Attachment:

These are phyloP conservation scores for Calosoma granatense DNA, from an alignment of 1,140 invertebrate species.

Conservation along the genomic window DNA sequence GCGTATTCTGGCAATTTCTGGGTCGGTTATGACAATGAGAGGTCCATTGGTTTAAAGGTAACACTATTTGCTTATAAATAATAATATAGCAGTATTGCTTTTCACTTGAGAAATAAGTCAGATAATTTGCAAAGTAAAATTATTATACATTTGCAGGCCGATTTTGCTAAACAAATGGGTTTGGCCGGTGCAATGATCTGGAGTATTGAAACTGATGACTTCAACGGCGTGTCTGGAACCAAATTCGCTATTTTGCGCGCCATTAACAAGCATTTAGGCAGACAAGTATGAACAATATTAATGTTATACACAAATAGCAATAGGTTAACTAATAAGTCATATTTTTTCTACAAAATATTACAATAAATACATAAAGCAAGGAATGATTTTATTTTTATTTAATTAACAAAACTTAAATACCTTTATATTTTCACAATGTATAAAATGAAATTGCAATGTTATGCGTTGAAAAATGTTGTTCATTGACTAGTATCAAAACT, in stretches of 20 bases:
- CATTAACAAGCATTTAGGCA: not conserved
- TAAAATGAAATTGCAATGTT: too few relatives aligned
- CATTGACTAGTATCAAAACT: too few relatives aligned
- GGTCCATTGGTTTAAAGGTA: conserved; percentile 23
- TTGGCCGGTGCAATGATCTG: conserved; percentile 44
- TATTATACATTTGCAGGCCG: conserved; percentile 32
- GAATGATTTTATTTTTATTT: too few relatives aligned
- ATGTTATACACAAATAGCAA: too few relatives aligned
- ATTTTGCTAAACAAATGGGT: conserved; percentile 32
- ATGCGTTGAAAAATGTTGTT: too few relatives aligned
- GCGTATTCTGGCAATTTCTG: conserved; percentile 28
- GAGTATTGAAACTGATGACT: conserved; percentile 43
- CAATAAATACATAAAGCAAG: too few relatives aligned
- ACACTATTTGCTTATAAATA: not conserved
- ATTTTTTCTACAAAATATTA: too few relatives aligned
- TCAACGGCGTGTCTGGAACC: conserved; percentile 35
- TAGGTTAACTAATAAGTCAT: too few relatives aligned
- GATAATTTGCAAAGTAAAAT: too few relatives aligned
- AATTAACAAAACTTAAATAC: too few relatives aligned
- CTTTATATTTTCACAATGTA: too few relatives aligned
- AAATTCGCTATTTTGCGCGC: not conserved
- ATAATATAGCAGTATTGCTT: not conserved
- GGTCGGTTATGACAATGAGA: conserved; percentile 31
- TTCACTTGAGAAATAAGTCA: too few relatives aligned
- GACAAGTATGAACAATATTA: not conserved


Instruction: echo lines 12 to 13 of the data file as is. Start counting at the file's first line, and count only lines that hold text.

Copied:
- ATGCGTTGAAAAATGTTGTT: too few relatives aligned
- GCGTATTCTGGCAATTTCTG: conserved; percentile 28